I'm uncertain why it has taken me so long to do a write-up on this classic film; especially as it holds very fond memories for me. This picture was one of countless gems I found during the heyday of the "Mom and Pop" video store. While others were looking for the newest Sean Penn film, I and other like minded wannabe auteurs were lurking in the area of the less traveled shelves mining for brilliance.
Of course, I was always on the hunt for any picture that starred Linnea Quigley (or Brinke Stevens, Michelle Bauer (McClellen). Thanks to the brilliance of David DeCoteau and Fred Olen Ray, I was generally able to spend my Friday nights with at least ONE of those fine actresses.
If you do any reading about this particular film, you will often find it is called an Alien knock-off. I would never go that far; it may be a bit derivative of Alien, but, I'd suggest The Abyss is too. Nevertheless, whether one sees it in that light or not, I don't think anyone can argue this film isn't in fact more claustrophobic and grittier than Ridley Scott's earlier fare.
Written and produced by the brilliant David DeCoteau early on in his career, the story follows a group of Army deserters in 1998 looking for shelter six years after a massive nuclear war has turned the Earth into a "burnt out husk". When the group realizes rain is moving in they have to get indoors quickly; not only to stay dry but the rain, in fact, is acid. The endless nuclear bombardment has turn the rain into something that will melt the skin and muscle right off your bones.
To what they believe is their good fortune, the group is able to break into a complex of some kind. They are uncertain of its previous use, but, feel lucky to have found a place to hide out, especially as it has running water and plenty of food.
And then...things go wrong. Very wrong.
David DeCoteau produced this picture on 150K - not a great deal of money when shooting on 35mm film stock. However, it is clear every dollar is on the screen. Part of this was, no doubt, one reason for such a small cast. The film was shot in a warehouse in the greatest city on Earth - Los Angeles. And good use is made of the location.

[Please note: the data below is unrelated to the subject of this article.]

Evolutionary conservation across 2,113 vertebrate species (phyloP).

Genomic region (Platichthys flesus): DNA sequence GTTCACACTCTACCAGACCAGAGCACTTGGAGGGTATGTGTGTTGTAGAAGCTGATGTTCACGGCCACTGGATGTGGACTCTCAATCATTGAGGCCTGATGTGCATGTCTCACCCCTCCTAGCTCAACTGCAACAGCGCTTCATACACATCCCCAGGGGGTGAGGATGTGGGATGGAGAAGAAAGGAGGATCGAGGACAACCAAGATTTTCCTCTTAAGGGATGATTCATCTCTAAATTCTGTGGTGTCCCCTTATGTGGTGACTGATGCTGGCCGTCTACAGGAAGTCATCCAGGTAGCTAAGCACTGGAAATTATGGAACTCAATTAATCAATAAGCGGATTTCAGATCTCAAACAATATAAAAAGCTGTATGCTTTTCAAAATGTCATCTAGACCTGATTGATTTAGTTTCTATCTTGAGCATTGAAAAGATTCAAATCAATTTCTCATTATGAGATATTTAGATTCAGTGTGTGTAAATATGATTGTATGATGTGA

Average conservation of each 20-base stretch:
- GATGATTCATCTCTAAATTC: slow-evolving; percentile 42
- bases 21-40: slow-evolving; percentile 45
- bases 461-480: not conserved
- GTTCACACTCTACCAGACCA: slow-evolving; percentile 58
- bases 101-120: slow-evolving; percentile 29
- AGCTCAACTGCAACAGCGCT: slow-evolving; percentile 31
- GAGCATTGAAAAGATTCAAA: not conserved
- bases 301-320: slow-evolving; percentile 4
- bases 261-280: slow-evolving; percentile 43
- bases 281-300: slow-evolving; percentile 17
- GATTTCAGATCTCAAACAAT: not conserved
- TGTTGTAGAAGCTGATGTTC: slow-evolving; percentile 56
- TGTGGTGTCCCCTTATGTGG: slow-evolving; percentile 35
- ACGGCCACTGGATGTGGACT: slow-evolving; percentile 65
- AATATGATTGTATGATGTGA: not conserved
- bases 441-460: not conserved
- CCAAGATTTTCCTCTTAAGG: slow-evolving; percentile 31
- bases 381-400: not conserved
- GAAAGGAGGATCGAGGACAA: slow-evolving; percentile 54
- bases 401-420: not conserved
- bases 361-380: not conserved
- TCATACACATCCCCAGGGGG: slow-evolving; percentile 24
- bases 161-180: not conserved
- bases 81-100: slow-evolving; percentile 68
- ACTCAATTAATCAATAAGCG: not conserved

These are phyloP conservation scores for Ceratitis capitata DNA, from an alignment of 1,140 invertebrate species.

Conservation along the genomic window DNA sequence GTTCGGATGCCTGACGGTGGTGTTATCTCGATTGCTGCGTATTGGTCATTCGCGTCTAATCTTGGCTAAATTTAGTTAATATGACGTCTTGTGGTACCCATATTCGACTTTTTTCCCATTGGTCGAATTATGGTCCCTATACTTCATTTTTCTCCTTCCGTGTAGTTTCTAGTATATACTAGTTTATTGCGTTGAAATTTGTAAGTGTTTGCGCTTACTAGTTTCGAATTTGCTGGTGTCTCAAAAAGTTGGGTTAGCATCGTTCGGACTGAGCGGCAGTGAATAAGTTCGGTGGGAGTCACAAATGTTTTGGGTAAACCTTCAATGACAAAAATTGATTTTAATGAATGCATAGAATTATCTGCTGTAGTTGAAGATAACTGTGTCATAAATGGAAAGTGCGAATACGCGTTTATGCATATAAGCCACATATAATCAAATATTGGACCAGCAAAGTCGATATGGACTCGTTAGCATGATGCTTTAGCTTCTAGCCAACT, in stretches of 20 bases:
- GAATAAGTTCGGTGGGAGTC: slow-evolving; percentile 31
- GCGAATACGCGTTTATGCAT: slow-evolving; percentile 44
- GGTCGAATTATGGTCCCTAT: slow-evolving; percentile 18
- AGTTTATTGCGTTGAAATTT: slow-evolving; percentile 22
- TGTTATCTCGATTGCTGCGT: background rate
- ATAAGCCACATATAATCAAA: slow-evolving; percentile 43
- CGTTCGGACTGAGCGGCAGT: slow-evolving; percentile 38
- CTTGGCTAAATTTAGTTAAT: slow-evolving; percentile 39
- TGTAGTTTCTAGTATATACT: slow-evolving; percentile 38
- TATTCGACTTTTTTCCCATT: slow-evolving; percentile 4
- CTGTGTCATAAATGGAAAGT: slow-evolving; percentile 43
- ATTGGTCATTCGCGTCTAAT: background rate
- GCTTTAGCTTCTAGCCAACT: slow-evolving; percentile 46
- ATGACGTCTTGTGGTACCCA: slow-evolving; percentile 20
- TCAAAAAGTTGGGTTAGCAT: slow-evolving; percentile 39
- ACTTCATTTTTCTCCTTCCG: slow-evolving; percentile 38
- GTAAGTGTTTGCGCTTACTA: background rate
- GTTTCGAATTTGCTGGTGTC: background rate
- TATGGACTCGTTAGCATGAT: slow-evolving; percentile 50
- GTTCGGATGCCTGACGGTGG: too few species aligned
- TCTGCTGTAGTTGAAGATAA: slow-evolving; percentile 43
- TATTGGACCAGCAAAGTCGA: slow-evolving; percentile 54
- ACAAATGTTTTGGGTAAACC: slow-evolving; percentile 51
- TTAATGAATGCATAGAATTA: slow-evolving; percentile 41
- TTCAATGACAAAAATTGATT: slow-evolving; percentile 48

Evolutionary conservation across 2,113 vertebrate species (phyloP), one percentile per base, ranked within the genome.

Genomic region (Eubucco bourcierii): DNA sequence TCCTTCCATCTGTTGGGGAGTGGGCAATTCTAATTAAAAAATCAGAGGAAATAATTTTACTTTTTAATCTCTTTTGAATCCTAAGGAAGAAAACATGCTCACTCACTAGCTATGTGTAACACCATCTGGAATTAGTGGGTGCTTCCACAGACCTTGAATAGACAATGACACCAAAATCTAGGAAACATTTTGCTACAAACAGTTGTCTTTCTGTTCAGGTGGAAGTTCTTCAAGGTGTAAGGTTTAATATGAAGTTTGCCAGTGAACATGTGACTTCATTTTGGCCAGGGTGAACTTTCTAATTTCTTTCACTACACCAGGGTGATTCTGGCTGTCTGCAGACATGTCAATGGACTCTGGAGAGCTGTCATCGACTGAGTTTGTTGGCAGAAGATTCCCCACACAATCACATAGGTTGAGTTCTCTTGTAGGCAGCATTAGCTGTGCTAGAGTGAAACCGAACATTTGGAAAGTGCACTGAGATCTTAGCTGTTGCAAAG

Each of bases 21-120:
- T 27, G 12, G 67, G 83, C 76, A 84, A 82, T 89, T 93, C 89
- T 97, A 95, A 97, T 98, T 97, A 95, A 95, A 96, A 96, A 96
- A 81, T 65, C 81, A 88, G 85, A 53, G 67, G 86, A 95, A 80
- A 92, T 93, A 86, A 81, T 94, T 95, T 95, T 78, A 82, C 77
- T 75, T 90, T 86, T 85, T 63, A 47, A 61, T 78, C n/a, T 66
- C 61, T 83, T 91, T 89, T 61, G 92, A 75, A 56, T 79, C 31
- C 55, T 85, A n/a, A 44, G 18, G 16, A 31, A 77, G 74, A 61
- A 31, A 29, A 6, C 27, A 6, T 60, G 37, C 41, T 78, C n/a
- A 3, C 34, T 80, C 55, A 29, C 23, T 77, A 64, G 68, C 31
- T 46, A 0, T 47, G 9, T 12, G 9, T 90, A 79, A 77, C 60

As the tension increases, the audience is supposed to feel trapped and claustrophobic and the set design certainly does that. The effects are amazing and even more so as this film was made in the "Good Old Days" of in camera practical effects. The creature designs are not only very good, but, incredibly convincing. And, let's face it - Alien did not have as kick-ass an ending as Creepozoids.
True to form, the cast for this DeCoteau picture is another reason for the tension throughout the entire film. Linnea Quigley is always solid - in fact, I can't think of a single film she has been in which she didn't nail the part. Among the other actors are Ken Abraham (Butch) who has maintained a very successful career not only as an actor, but also editor, producer and writer); and I have to absolutely praise the performance of Kim McKamy, who is best known by the name she used in the adult film world - Ashlyn Gere.
In all candor, all the cast was great. But Ms. McKamy/Gere was exceptionally good. She portrayed a sense of concern and vulnerability that makes her character very relateable. Ms. Gere is one of very few adult film stars who also managed to work quite a bit in the "mainstream" entertainment industry with parts in films and television shows such as Silk Stalkings, Millennium, Willard and The One.
I can't encourage you enough to check out this film. I watched it on Full Moon Stream - Great Films on your PC (simply the best way to check out this film and countless others.
Agree? Disagree? Please leave a comment or message me - I'd love your input.
The Rotten Tomatoes page - clearly people don't understand how brilliant this film is
The IMDB Page - I don't understand the low rating